A light blinks somewhere to your right. You look over. The elevator appears to be working, somehow. With nowhere else to go, you amble over and press the button to go down.
Area: Control Room
This is the control room. Banks of electrical equipment here have been forced open and gutted, their contents sold for scrap. At one end is an overturned metal desk, its contents now covering the floor in moldy paper pulp. A mummified rat peeks out of a waxed paper cup. You remember it in better times…
It is many years ago. The plant is spotlessly clean, brilliantly lit, and humming with power and purpose. Here in the control room, solid-looking electrical cabinets line the walls, and banks of instruments monitor the furnace, upcasting, and coiling workspace machinery. At one end is a battered metal desk with a telephone and paperwork on it. In its own way it is weirdly cheerful and realer than real. You remember it like it was yesterday. And then it all falls apart around you.
She’s been here, that much is obvious. You can feel her nearby and it makes you relax for a moment. What happened before – that nonsense in the last room of the plant – couldn’t have happened, right? You have a dramatic disposition and tend to spin out tales for yourself. You imagined the whole thing. You must have.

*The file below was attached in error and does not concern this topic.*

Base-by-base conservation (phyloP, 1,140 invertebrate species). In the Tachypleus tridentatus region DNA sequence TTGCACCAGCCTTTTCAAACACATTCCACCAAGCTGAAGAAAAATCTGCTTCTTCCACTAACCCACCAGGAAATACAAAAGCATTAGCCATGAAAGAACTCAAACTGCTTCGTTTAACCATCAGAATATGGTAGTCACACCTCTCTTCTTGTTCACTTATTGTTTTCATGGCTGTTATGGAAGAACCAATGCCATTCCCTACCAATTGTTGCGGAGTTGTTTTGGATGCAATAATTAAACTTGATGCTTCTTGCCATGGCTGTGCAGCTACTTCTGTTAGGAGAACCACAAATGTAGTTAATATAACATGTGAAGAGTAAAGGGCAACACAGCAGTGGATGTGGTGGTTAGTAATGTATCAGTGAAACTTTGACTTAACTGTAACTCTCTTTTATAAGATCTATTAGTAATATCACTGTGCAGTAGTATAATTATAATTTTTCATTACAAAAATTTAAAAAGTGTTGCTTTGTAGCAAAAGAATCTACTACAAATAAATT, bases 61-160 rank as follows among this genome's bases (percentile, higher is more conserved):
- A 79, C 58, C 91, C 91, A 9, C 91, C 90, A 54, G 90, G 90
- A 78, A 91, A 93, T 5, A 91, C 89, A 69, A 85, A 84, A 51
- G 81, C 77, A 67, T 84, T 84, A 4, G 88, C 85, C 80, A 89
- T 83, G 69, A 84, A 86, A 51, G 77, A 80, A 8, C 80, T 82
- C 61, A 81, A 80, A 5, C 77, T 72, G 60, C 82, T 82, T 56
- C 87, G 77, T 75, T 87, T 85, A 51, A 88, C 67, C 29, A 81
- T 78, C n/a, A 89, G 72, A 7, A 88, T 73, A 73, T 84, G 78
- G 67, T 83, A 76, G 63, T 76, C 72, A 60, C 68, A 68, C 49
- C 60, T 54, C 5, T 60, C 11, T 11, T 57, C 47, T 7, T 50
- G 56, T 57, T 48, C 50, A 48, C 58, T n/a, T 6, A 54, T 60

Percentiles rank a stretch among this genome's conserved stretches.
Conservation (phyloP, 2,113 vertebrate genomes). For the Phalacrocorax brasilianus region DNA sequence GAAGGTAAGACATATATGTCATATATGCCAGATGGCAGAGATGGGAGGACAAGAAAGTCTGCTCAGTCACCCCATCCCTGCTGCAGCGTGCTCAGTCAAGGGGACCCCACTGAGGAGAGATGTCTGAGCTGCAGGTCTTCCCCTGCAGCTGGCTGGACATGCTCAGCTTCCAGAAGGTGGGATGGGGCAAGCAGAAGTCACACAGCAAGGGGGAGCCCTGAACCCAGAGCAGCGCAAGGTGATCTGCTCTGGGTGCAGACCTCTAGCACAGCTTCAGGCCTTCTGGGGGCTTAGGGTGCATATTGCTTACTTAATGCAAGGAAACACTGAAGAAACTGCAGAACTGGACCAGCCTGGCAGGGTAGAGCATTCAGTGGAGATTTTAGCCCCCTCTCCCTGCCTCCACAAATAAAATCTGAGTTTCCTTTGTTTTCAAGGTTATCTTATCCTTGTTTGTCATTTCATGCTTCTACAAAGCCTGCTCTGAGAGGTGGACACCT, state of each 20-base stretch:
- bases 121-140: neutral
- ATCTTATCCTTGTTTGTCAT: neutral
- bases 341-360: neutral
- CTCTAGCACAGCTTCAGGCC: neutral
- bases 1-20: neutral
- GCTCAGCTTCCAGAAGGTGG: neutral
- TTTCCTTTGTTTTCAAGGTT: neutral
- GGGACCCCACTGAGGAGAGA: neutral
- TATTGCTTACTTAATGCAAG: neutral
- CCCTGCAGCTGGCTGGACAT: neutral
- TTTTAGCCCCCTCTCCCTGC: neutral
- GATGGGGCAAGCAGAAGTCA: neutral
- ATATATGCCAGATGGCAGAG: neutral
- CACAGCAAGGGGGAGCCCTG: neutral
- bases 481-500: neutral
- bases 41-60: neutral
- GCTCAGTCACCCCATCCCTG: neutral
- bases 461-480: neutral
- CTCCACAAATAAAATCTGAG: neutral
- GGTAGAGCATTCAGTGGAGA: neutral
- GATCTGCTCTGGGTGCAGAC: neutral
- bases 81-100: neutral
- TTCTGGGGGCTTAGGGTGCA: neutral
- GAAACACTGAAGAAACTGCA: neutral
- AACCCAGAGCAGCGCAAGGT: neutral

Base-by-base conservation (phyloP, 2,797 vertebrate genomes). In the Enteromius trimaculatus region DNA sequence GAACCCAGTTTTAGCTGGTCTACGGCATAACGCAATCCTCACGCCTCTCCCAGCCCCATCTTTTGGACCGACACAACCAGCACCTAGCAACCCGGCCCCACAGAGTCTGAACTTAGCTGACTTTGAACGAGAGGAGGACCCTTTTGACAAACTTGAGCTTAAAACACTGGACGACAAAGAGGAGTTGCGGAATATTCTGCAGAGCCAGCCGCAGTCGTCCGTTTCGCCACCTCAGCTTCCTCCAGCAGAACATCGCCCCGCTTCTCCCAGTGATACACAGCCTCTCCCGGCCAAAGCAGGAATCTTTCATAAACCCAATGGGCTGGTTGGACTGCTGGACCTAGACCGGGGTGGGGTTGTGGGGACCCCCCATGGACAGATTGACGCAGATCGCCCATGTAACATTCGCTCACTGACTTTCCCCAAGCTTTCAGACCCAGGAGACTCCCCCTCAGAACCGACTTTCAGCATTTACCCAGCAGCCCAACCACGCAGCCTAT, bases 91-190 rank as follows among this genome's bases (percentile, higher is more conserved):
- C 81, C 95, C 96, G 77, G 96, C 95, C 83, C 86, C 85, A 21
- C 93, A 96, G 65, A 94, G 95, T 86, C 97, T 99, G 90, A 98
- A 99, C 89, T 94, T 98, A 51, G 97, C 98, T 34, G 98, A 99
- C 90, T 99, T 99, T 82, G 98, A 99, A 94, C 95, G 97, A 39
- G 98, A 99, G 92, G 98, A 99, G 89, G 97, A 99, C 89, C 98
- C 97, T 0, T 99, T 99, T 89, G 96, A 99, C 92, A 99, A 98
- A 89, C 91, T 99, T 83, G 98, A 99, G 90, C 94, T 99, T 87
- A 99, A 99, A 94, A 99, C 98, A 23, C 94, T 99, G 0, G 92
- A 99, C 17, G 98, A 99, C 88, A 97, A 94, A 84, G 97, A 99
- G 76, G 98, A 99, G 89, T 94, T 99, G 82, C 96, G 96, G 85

You eye the desiccated rat and wince. Somehow it casts your thoughts back to those cages, to what could have been kept in them. They had been too big for rats, but a good size for —
You shake your head and focus instead on inspecting the rest of the control room. She was here, too. As her mother had been, part of you thinks, but you push the thought away.
Area: Break Room
This level of the plant, you’re more familiar with. They’d put almost everything truly important down here — for safety, you’d assumed, the way it was only natural for bunkers and vaults to be placed underground. In any case, anyone who’s been here for long enough to need supplies would only go to one place.
This is the break room. Faded safety and health posters vie for space with creeping mold and crudely scrawled graffiti on the walls. The hall even used to have a tree in it, growing in an enormous planter. Ornamental brickwork serves as a ladder of sorts, making this room easy to get to. It’s obviously been a popular shooting gallery – needles and syringes form a toxic constellation across the cracked linoleum floor.
You used to spend a lot of time here. You used to eat lunch here every day. The hall even used to have a tree in it, growing in an enormous planter. People would gather there to smoke, and you’d watch them.
You ate alone after people found out about what happened.